CHICAGO, September 11, 2912 (Reprint from 9/11/11) — We all remember where we were when we first saw the smoking towers. Or do we?
Every 365 days or so, Earth makes its way around the sun and we all get a little older. There’s a new crop of AARP members, a new crop of first graders, a new crop of college kids, and a new crop of voters.
This year’s new voters were eight years old on September 11, 2001. Third grade had barely begun, when their world went into shock.
Curious to know what they remembered, how they felt, what they think now, a Facebook request was sent out. Over 740 people, mostly 16-20 year olds, were simply asked, what do you remember about 9/11? These young people are spread all over the country, across economic lines, and from diverse ethnicities. Most lived far from the attacks, although some had relatives in those cities. Some may have even been there.
Did they remember seeing the coverage on TV? Did they remember the shocked look on Dad’s face when he answered the phone? Did they remember making construction-paper flags and their teachers trying to explain to them why so many people were scared and upset? Did they remember asking Mom a couple of days later “Why are they still showing this on TV? Is it real or something?” Now that they are older, do they understand how significantly the attacks changed their young lives and the world around them?
Thus the Facebook request was sent. What do you remember about 9/11? And a curious thing happened.
Not one of them responded. 740 young people ignored the request.
This does not mean that they don’t remember or that they don’t care. High school and college have just started. There’s a lot in their world right now that requires their attention – class schedules, new teachers, old friends and Homecoming.
9/11 is there, too. It’s in the news and on the talk shows and maybe mentioned in class. Yes, they remember. Yes, it was all very sad. But for many of them, especially those outside of New York and Washington DC, it’s a second-tier concern.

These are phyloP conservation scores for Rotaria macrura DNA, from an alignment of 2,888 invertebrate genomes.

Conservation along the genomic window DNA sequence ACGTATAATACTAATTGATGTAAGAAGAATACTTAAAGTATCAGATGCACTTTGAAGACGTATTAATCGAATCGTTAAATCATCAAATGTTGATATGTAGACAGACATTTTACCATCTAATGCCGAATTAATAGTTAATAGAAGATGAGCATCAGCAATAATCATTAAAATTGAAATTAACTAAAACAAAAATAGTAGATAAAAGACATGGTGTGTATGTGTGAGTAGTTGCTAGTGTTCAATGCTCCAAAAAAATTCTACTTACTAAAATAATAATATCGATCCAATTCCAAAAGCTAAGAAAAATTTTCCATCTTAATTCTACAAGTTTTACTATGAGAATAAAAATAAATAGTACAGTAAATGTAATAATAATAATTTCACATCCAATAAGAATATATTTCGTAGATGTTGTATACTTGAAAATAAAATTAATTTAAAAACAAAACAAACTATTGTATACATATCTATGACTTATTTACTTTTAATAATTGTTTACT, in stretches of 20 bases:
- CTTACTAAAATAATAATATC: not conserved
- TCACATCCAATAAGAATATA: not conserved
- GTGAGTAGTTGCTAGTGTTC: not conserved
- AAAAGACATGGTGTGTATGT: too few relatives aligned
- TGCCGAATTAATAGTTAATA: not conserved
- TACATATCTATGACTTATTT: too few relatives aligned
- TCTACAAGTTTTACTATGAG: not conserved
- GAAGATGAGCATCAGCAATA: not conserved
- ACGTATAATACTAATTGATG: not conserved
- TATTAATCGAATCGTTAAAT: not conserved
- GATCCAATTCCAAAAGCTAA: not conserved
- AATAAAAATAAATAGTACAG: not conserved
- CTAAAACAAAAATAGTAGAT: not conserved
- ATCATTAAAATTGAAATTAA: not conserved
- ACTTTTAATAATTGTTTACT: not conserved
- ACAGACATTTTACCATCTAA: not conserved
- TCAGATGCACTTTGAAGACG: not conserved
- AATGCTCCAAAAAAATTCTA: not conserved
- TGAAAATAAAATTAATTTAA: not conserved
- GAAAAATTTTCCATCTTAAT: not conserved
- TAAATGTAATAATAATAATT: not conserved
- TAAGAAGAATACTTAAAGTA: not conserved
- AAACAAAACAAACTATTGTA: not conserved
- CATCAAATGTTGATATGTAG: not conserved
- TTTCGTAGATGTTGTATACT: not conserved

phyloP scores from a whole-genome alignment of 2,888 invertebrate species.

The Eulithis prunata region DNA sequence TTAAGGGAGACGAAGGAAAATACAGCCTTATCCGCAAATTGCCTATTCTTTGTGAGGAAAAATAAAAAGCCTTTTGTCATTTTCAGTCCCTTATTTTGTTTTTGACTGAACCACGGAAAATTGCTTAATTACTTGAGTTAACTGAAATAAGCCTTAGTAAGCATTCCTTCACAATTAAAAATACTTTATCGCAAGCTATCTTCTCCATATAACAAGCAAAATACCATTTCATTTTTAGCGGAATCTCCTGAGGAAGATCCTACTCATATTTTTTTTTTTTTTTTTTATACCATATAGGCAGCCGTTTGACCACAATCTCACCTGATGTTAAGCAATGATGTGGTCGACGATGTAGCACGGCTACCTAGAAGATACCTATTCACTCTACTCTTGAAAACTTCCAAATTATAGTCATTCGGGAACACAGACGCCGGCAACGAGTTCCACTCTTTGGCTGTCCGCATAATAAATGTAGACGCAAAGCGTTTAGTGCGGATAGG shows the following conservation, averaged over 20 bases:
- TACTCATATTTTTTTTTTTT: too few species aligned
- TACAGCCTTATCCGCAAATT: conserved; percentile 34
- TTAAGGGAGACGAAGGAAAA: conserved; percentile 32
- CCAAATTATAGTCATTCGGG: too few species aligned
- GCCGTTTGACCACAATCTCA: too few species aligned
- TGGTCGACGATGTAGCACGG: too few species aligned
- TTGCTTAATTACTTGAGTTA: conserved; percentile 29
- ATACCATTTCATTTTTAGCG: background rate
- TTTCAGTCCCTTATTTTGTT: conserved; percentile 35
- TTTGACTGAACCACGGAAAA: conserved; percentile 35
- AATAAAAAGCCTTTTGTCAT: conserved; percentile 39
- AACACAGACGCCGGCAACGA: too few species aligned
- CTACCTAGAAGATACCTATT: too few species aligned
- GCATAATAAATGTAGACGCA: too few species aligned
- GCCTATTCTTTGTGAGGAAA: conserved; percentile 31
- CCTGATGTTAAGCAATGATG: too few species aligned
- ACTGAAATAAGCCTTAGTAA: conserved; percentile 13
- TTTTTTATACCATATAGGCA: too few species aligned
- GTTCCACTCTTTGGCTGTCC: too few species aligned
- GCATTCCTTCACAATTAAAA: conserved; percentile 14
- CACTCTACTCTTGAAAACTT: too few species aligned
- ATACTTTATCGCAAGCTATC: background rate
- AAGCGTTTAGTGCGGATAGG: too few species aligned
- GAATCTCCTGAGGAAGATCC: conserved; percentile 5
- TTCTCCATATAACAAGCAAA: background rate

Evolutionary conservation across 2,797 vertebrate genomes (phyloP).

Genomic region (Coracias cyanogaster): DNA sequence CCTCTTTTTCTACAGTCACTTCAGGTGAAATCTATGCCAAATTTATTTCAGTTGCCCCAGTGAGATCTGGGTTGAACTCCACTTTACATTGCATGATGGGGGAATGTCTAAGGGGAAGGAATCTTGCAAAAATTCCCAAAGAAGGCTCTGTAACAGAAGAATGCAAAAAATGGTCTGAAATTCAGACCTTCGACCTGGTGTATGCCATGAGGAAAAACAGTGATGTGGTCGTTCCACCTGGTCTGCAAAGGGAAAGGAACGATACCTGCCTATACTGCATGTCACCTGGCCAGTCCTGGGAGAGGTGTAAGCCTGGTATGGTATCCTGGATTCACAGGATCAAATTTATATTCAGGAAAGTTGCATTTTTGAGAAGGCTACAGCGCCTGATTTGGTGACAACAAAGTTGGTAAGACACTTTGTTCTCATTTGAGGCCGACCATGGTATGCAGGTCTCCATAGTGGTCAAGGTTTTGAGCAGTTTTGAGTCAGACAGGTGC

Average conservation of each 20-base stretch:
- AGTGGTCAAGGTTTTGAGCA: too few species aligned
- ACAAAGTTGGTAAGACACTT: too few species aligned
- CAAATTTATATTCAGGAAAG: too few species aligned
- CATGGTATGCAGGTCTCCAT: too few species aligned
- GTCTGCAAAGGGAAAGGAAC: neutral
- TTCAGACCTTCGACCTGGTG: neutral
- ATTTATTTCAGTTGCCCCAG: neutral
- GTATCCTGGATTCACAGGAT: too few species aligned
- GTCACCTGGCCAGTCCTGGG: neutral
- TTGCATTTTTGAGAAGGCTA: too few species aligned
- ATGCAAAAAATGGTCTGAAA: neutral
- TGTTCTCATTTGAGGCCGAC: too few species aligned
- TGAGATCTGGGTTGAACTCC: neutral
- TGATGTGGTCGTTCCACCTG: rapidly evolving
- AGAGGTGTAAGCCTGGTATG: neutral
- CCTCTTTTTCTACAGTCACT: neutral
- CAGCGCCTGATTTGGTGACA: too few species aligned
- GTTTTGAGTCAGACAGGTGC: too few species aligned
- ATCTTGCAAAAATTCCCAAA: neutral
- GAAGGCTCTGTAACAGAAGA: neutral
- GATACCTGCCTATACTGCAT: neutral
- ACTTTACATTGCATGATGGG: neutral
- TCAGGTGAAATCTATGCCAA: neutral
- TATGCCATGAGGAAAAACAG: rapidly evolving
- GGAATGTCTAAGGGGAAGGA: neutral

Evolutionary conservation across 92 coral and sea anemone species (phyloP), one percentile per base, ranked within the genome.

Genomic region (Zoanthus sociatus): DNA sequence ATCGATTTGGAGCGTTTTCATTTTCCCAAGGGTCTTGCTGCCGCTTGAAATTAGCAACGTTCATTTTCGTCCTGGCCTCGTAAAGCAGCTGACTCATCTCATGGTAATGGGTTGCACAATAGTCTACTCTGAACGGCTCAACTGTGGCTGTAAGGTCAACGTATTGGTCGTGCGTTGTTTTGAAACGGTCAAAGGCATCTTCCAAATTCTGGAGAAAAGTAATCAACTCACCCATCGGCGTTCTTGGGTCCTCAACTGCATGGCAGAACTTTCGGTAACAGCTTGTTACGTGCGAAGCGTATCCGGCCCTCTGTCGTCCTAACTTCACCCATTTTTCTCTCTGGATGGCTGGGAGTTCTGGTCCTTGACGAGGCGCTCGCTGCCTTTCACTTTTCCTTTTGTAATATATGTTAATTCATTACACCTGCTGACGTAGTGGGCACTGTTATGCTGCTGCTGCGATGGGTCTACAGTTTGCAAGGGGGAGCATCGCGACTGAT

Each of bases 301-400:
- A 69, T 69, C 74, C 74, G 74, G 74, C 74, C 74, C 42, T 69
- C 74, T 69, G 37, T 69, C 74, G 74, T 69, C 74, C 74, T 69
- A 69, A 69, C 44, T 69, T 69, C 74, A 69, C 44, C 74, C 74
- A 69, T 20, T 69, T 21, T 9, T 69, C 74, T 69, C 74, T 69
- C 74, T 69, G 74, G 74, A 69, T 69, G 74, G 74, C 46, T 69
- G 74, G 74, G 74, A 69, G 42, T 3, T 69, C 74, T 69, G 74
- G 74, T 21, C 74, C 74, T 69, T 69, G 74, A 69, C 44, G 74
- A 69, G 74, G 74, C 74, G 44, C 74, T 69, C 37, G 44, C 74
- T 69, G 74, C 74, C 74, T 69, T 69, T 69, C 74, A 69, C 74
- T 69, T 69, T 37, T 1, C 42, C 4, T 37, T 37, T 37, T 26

Granted, they are young. Their lives should be full of Friday nights and Homecomings and even homework.
But they are also voters or soon-to-be voters. They must not forget the horror of that day. They must be reminded of what caused it, both in the air and in the marbled buildings of Washington, DC. They must be aware that without proper diligence, their diligence now that they are adults, it could all happen again.
We can never fully honor those who died. We can never fully honor those who risked their own lives, whether they were airplane passengers or first responders, trying to save others.
But we must try. We must erect memorials and remember each anniversary as long and as loudly as we can. Those of us who remember must remind the next generations of what can happen when freedom is taken for granted. We must teach them that freedom needs to be protected. It is not free, and it is not easy.
Those of us who were too young to remember where we were must realize that ensuring our own freedom is now our responsibility, too. Young people must be aware; they must be active; they must be willing to sacrifice. They must understand that Homecoming is more than a football game and a dance. It is a privilege earned by the sacrifices of thousands of people who fight for our freedom.
And many of them won’t be coming home at all.
Honor them. Remember them. And teach the next generation to understand why we do. Our future freedom is their responsibility.
To contact Julia Goralka, see above. Her work appears in End of the Day in the Communities at the Washington Times Online.
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